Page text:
Pyoderma Gangrenosum

Pyoderma Gangrenosum

What is pyoderma gangrenosum (PG)? — Pyoderma gangrenosum (called "PG" here) is a rare skin disease that causes painful sores. It can happen at any age, but is most common in people between 40 and 60. It is more common in women than in men.
PG is more common in people with certain conditions. These include:
Digestive system diseases, such as Crohn disease and ulcerative colitis
Blood diseases and blood cancers
Arthritis, such as rheumatoid arthritis and ankylosing spondylitis
Healthy people can also get PG.
What are the symptoms of PG? — The first symptom is usually a raised bump or blister. It might be filled with fluid or pus. It can spread out and form an open sore. The edges sometimes look purple. PG blisters and sores can be very painful.
The symptoms of PG are most common on the legs. But bumps, blisters, and sores can also happen on other parts of the body. A person who had a colostomy can get PG around the opening called the "stoma" (figure 1) where bowel movements leave the body. A few people get PG inside the body, but this is very rare.
Should I see a doctor or nurse? — See your doctor or nurse if you have:
Painful bumps or blisters
Open sores that do not heal quickly
Will I need tests? — Yes. It can be hard to tell for sure if someone has PG without doing tests. That's because many other conditions cause similar symptoms. The doctor or nurse will learn about your symptoms, do an exam, and order tests. The tests can check for diseases people with PG often have, or show if you have a condition that is not PG.
Tests can include:
A test called a "biopsy" – In this test, a doctor takes a sample of tissue from the area with a blister or sore. Another doctor looks at the tissue under a microscope for signs of PG.
Blood tests – These can show if you have one of the conditions that people with PG often have.
A chest X-ray
A test called a "colonoscopy" (figure 2) – During a colonoscopy, the doctor inserts a tube and a tiny camera into your anus and up to your colon. He or she can check your colon for signs of Crohn disease or ulcerative colitis.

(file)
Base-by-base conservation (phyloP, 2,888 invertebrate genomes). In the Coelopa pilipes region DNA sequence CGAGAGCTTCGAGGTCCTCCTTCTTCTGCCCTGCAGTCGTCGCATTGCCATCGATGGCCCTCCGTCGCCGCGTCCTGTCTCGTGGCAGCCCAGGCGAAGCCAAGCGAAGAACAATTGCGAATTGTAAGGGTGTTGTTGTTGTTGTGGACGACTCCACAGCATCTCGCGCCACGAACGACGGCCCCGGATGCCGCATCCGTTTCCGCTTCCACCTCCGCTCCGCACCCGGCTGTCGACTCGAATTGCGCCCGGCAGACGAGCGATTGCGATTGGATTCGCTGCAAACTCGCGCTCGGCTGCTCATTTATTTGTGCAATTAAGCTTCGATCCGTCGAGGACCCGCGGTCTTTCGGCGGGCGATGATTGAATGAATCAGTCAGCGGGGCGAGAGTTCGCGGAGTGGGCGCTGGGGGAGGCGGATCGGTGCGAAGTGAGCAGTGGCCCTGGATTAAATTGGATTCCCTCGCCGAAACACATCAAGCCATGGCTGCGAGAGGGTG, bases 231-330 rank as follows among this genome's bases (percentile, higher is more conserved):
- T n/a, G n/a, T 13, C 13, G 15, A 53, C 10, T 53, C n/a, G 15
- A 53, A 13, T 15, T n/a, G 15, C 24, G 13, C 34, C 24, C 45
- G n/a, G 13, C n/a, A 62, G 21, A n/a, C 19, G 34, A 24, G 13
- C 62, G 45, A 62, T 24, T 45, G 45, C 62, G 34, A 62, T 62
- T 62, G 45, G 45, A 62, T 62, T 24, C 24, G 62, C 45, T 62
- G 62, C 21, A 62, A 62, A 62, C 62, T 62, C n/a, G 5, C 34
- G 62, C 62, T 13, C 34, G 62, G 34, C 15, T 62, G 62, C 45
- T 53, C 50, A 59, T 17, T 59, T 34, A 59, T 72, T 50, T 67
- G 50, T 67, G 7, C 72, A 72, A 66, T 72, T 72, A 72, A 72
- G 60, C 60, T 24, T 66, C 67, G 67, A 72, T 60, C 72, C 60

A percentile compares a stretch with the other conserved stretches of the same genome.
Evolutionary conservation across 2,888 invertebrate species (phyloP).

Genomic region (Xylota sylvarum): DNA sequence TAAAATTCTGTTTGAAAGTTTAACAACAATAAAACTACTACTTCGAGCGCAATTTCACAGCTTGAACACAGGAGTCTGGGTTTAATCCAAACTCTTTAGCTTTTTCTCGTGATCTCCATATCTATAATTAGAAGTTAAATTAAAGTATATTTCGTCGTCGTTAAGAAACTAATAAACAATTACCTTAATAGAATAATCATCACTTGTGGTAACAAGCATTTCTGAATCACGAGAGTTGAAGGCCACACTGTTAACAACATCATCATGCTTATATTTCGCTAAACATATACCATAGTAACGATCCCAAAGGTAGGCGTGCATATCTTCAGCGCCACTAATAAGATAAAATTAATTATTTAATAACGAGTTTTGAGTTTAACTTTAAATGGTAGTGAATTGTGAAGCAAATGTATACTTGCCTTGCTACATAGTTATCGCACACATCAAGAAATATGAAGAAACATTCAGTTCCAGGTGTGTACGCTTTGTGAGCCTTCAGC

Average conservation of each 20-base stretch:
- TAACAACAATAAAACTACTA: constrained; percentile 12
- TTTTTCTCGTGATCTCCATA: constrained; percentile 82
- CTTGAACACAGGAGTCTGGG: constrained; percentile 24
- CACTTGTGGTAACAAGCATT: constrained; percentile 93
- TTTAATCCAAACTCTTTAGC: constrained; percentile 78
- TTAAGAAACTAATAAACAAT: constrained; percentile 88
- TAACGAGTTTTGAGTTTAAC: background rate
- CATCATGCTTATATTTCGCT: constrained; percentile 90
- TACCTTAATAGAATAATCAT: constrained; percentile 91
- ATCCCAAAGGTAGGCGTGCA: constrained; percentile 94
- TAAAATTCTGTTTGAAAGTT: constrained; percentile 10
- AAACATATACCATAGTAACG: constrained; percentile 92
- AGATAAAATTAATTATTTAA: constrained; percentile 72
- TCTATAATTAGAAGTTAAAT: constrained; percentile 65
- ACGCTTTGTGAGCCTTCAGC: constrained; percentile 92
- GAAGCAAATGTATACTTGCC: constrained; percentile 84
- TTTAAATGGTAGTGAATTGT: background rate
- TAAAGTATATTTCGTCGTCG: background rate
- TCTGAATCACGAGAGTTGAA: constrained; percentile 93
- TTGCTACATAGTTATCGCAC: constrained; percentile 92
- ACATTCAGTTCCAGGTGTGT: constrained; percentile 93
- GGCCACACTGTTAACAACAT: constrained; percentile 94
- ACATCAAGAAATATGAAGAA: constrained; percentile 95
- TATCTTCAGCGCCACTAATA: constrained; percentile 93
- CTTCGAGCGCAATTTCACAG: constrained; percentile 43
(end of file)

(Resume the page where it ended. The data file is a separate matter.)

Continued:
How is PG treated? — Taking good care of the sores can help PG to heal. Your doctor or nurse will give you instructions about how to gently clean and cover your sores.
You will also need medicine to help PG heal. The most common treatments include:
Prescription creams
Pills you take by mouth – If one medicine does not work, your doctor can try something else.
An injection (shot) of medicine around the area with PG
People with PG might need more than 1 treatment at a time. For example, doctors might prescribe a cream to put on the area and pills to take by mouth. Or a person might take 2 different types of pills.
Sometimes doctors prescribe medicines called "biologics." One example is a medicine called infliximab. These medicines seem to help some people with PG.
Can PG be prevented? — Doctors do not yet know how to prevent PG. But if you already have it, avoiding cuts or scrapes could help prevent new blisters or sores.
What will my life be like? — PG takes several months or years to go away completely, so you might need treatment for a long time. When PG heals, it usually leaves scars. It can also come back later. Be sure to tell all of your doctors and nurses that you had PG. If you find new sores, bumps, or blisters, talk to a doctor or nurse.
All topics are updated as new evidence becomes available and our peer review process is complete.
This topic retrieved from UpToDate on: Mar 30, 2020.
Topic 85634 Version 4.0
Release: 28.2.2 - C28.105
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